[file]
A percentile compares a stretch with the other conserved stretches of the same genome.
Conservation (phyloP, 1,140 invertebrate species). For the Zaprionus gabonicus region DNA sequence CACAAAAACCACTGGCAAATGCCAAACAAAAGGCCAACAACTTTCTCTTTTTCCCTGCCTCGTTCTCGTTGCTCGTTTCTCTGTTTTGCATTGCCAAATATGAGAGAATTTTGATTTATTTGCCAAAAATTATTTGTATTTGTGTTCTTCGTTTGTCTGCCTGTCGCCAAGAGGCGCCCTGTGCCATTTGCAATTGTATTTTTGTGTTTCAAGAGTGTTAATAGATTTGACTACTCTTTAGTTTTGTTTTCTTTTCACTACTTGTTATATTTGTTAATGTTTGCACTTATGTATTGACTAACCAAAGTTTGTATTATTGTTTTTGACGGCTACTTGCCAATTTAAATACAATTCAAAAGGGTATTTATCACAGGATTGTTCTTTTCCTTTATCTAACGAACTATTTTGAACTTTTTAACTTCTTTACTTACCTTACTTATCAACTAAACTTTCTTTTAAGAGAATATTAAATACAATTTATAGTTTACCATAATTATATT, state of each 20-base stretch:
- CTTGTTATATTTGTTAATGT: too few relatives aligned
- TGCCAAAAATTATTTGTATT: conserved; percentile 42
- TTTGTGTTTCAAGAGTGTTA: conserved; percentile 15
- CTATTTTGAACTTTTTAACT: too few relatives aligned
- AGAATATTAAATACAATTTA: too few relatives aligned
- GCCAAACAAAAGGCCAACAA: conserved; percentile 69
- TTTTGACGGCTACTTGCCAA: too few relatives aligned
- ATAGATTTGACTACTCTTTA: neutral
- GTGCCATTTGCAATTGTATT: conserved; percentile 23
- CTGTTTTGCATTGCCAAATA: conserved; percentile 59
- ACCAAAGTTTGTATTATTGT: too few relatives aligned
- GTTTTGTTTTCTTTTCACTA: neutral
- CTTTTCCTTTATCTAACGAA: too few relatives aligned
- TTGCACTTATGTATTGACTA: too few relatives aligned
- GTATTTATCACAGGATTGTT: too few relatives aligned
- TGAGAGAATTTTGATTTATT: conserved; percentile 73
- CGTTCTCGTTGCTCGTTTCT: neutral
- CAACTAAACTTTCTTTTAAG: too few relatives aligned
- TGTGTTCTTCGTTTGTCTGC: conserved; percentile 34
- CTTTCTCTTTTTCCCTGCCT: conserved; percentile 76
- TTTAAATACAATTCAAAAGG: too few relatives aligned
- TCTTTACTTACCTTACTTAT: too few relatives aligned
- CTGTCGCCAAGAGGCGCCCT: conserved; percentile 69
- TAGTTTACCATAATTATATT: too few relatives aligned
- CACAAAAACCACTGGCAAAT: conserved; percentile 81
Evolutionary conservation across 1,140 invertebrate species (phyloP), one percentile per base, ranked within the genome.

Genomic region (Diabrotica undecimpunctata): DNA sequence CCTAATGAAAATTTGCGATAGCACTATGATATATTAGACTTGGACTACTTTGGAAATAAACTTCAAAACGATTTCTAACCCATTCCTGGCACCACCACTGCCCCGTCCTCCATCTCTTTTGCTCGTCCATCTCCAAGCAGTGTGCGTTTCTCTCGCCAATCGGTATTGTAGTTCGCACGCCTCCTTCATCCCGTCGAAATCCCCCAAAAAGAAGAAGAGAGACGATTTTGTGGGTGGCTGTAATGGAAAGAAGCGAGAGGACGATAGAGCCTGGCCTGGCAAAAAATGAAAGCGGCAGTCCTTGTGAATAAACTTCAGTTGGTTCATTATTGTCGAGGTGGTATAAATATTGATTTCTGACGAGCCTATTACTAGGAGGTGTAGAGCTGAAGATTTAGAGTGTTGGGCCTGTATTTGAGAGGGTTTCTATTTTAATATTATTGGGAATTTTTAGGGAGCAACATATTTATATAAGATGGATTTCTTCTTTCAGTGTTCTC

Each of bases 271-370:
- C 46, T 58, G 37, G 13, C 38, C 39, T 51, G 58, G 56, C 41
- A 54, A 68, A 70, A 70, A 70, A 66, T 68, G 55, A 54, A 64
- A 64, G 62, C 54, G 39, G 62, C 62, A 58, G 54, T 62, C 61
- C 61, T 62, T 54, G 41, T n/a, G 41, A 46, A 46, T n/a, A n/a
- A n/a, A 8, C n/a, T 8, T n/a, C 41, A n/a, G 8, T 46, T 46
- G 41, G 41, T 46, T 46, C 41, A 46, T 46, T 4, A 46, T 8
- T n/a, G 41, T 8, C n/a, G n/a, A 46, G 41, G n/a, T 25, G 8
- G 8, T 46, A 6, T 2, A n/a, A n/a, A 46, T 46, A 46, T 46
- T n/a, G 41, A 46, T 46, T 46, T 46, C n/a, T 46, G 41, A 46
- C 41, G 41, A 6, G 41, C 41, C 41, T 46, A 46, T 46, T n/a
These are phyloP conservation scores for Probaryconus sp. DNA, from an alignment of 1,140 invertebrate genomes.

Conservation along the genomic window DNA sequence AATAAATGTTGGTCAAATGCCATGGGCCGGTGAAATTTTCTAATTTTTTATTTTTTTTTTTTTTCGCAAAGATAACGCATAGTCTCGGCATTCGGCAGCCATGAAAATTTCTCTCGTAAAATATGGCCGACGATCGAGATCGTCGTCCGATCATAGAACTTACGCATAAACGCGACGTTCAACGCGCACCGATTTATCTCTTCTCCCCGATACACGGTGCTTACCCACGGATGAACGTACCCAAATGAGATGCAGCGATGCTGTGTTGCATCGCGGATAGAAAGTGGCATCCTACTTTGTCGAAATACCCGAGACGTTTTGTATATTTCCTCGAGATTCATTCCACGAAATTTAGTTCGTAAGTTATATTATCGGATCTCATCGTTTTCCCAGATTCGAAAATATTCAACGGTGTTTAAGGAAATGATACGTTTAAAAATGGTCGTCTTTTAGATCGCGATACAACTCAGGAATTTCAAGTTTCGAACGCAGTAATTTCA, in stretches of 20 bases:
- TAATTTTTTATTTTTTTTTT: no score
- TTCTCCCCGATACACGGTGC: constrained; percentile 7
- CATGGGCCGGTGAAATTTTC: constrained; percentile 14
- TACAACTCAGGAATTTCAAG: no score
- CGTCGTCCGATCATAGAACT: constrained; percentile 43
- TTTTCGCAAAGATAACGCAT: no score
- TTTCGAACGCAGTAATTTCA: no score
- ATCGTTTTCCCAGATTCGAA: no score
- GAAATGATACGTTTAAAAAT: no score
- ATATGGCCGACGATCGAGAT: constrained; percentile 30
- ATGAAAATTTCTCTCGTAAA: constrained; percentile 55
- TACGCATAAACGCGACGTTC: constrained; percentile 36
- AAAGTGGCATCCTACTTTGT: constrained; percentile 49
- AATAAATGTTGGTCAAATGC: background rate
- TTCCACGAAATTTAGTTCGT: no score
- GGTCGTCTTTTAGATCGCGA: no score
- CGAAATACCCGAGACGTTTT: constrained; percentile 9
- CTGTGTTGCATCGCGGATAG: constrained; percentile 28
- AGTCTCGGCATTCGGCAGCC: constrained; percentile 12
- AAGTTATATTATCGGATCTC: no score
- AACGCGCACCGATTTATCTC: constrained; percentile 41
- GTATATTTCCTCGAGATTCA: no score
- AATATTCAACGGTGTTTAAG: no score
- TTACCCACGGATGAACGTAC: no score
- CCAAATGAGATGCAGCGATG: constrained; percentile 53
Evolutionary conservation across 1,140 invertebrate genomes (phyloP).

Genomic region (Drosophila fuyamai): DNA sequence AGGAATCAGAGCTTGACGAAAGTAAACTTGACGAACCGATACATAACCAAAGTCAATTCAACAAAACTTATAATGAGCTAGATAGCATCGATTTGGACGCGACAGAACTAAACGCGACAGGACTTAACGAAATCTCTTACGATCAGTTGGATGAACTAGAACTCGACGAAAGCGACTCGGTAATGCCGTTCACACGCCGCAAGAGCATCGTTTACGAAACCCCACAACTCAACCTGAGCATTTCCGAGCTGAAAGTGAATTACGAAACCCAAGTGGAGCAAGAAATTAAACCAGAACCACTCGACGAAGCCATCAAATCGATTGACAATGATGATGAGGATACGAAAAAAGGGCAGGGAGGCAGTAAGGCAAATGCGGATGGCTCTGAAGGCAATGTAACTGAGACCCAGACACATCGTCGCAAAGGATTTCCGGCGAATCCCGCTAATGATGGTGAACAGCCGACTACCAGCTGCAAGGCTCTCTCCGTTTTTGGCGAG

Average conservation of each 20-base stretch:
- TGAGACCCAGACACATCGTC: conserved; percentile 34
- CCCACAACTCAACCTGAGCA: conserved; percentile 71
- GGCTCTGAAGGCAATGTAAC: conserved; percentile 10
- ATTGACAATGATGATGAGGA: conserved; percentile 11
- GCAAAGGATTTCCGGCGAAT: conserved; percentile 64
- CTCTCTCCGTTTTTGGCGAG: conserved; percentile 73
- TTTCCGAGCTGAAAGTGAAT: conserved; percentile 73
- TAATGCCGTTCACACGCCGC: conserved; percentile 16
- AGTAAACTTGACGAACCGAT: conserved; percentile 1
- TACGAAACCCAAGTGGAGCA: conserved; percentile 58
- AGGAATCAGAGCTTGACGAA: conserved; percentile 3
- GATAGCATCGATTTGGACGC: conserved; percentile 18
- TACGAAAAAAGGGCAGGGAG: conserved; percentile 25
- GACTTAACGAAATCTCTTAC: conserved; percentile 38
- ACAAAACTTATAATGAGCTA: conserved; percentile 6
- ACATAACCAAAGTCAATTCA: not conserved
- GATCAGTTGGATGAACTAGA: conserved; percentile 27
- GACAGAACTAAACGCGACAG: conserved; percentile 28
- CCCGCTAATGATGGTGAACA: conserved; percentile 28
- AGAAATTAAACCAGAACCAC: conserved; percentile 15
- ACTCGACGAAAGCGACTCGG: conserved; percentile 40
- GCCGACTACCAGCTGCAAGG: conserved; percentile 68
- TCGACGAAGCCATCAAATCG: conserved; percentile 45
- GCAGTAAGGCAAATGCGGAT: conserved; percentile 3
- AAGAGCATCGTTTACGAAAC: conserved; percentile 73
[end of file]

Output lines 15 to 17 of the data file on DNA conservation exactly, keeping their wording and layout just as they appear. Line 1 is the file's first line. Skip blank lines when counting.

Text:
- CTTTTCCTTTATCTAACGAA: too few relatives aligned
- TTGCACTTATGTATTGACTA: too few relatives aligned
- GTATTTATCACAGGATTGTT: too few relatives aligned